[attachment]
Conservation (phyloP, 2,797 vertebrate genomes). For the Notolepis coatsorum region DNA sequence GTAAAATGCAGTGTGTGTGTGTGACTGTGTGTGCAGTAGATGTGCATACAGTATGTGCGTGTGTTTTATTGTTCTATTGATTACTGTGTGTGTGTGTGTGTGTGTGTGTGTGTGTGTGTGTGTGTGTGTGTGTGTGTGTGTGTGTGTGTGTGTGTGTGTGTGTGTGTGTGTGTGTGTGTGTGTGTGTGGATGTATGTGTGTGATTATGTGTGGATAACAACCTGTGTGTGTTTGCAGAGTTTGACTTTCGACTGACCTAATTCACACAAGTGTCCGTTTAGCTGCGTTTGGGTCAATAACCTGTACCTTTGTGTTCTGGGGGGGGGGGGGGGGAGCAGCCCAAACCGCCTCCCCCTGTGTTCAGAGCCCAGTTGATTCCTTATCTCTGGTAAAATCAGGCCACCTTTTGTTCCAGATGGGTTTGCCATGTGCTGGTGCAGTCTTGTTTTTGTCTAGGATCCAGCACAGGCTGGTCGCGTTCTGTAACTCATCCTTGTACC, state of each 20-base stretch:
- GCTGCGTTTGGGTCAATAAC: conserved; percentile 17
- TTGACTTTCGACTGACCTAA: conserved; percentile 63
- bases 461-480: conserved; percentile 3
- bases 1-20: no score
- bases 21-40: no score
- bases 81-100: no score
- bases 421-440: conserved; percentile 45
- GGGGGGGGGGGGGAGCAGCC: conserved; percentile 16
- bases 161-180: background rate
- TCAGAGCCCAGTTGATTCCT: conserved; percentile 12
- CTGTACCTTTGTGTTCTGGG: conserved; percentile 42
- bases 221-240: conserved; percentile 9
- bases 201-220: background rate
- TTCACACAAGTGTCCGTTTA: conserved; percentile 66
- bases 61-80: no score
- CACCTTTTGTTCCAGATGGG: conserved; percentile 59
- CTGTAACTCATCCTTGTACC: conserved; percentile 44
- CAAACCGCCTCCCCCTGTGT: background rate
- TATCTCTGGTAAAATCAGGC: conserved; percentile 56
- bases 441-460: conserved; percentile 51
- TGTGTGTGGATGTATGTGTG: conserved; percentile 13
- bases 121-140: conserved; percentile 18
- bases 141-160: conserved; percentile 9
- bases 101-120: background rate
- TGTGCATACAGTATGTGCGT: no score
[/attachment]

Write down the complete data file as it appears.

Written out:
Conservation (phyloP, 2,797 vertebrate genomes). For the Notolepis coatsorum region DNA sequence GTAAAATGCAGTGTGTGTGTGTGACTGTGTGTGCAGTAGATGTGCATACAGTATGTGCGTGTGTTTTATTGTTCTATTGATTACTGTGTGTGTGTGTGTGTGTGTGTGTGTGTGTGTGTGTGTGTGTGTGTGTGTGTGTGTGTGTGTGTGTGTGTGTGTGTGTGTGTGTGTGTGTGTGTGTGTGTGTGGATGTATGTGTGTGATTATGTGTGGATAACAACCTGTGTGTGTTTGCAGAGTTTGACTTTCGACTGACCTAATTCACACAAGTGTCCGTTTAGCTGCGTTTGGGTCAATAACCTGTACCTTTGTGTTCTGGGGGGGGGGGGGGGGAGCAGCCCAAACCGCCTCCCCCTGTGTTCAGAGCCCAGTTGATTCCTTATCTCTGGTAAAATCAGGCCACCTTTTGTTCCAGATGGGTTTGCCATGTGCTGGTGCAGTCTTGTTTTTGTCTAGGATCCAGCACAGGCTGGTCGCGTTCTGTAACTCATCCTTGTACC, state of each 20-base stretch:
- GCTGCGTTTGGGTCAATAAC: conserved; percentile 17
- TTGACTTTCGACTGACCTAA: conserved; percentile 63
- bases 461-480: conserved; percentile 3
- bases 1-20: no score
- bases 21-40: no score
- bases 81-100: no score
- bases 421-440: conserved; percentile 45
- GGGGGGGGGGGGGAGCAGCC: conserved; percentile 16
- bases 161-180: background rate
- TCAGAGCCCAGTTGATTCCT: conserved; percentile 12
- CTGTACCTTTGTGTTCTGGG: conserved; percentile 42
- bases 221-240: conserved; percentile 9
- bases 201-220: background rate
- TTCACACAAGTGTCCGTTTA: conserved; percentile 66
- bases 61-80: no score
- CACCTTTTGTTCCAGATGGG: conserved; percentile 59
- CTGTAACTCATCCTTGTACC: conserved; percentile 44
- CAAACCGCCTCCCCCTGTGT: background rate
- TATCTCTGGTAAAATCAGGC: conserved; percentile 56
- bases 441-460: conserved; percentile 51
- TGTGTGTGGATGTATGTGTG: conserved; percentile 13
- bases 121-140: conserved; percentile 18
- bases 141-160: conserved; percentile 9
- bases 101-120: background rate
- TGTGCATACAGTATGTGCGT: no score